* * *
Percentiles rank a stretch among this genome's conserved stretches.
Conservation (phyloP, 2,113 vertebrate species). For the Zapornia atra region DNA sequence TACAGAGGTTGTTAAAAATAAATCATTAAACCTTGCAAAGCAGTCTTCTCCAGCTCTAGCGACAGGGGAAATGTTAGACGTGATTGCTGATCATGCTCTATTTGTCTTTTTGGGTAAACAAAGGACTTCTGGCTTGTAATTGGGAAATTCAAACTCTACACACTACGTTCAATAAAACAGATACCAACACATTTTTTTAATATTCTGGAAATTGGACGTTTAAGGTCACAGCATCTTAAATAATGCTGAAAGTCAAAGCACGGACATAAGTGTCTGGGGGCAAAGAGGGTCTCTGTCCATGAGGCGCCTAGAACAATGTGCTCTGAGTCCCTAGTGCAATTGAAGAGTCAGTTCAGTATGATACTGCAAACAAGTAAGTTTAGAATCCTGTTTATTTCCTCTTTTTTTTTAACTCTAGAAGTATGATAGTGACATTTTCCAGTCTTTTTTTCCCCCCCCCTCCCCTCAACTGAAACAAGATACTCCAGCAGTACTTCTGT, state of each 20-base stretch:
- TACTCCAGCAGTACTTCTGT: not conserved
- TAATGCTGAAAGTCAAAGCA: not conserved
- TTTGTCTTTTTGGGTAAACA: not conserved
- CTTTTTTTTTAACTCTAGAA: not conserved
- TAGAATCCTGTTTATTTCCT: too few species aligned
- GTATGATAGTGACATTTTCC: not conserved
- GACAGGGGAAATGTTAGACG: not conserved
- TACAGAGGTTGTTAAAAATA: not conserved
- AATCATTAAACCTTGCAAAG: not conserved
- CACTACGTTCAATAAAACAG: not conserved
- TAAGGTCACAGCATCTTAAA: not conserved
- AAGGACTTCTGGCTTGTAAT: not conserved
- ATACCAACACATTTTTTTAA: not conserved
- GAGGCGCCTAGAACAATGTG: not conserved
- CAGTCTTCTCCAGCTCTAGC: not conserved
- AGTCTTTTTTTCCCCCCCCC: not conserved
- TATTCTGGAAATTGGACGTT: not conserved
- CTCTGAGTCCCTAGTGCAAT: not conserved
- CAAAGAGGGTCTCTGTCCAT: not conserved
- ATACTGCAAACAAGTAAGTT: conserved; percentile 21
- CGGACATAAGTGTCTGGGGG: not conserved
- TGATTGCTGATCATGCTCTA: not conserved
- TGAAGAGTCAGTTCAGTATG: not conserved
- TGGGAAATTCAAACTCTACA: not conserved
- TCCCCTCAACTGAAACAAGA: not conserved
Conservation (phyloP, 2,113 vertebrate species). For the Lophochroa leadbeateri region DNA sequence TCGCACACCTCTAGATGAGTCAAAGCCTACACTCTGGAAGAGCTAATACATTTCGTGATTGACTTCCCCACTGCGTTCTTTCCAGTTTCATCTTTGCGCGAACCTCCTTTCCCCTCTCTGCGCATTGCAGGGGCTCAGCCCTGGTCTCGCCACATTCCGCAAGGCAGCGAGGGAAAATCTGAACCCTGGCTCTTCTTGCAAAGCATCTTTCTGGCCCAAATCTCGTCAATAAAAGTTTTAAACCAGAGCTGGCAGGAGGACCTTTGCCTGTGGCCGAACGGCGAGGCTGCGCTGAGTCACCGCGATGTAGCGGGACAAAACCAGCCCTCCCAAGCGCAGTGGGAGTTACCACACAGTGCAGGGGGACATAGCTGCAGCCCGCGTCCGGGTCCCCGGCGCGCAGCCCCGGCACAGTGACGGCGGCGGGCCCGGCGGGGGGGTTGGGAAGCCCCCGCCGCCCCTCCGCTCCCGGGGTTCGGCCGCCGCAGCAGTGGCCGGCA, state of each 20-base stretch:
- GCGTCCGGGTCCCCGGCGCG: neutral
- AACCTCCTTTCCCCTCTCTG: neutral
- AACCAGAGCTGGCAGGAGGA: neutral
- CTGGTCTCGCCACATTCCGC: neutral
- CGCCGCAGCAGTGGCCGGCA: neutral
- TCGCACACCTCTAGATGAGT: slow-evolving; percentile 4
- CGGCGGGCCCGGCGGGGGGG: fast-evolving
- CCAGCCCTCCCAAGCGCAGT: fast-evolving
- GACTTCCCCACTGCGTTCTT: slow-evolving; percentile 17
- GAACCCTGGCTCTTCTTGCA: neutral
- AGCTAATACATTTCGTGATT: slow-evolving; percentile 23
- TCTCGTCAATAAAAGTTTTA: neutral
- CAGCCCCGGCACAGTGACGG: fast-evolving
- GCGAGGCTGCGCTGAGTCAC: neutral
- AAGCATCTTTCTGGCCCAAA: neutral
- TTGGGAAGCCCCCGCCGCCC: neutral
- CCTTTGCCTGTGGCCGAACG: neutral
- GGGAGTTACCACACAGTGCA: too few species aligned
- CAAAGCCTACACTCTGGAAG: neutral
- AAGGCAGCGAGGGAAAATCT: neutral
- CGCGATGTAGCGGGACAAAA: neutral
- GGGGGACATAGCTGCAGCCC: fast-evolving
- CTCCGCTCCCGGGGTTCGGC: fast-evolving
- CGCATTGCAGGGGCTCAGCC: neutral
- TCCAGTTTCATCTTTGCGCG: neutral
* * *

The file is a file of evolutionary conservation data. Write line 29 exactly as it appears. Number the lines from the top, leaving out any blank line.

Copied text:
- GCGTCCGGGTCCCCGGCGCG: neutral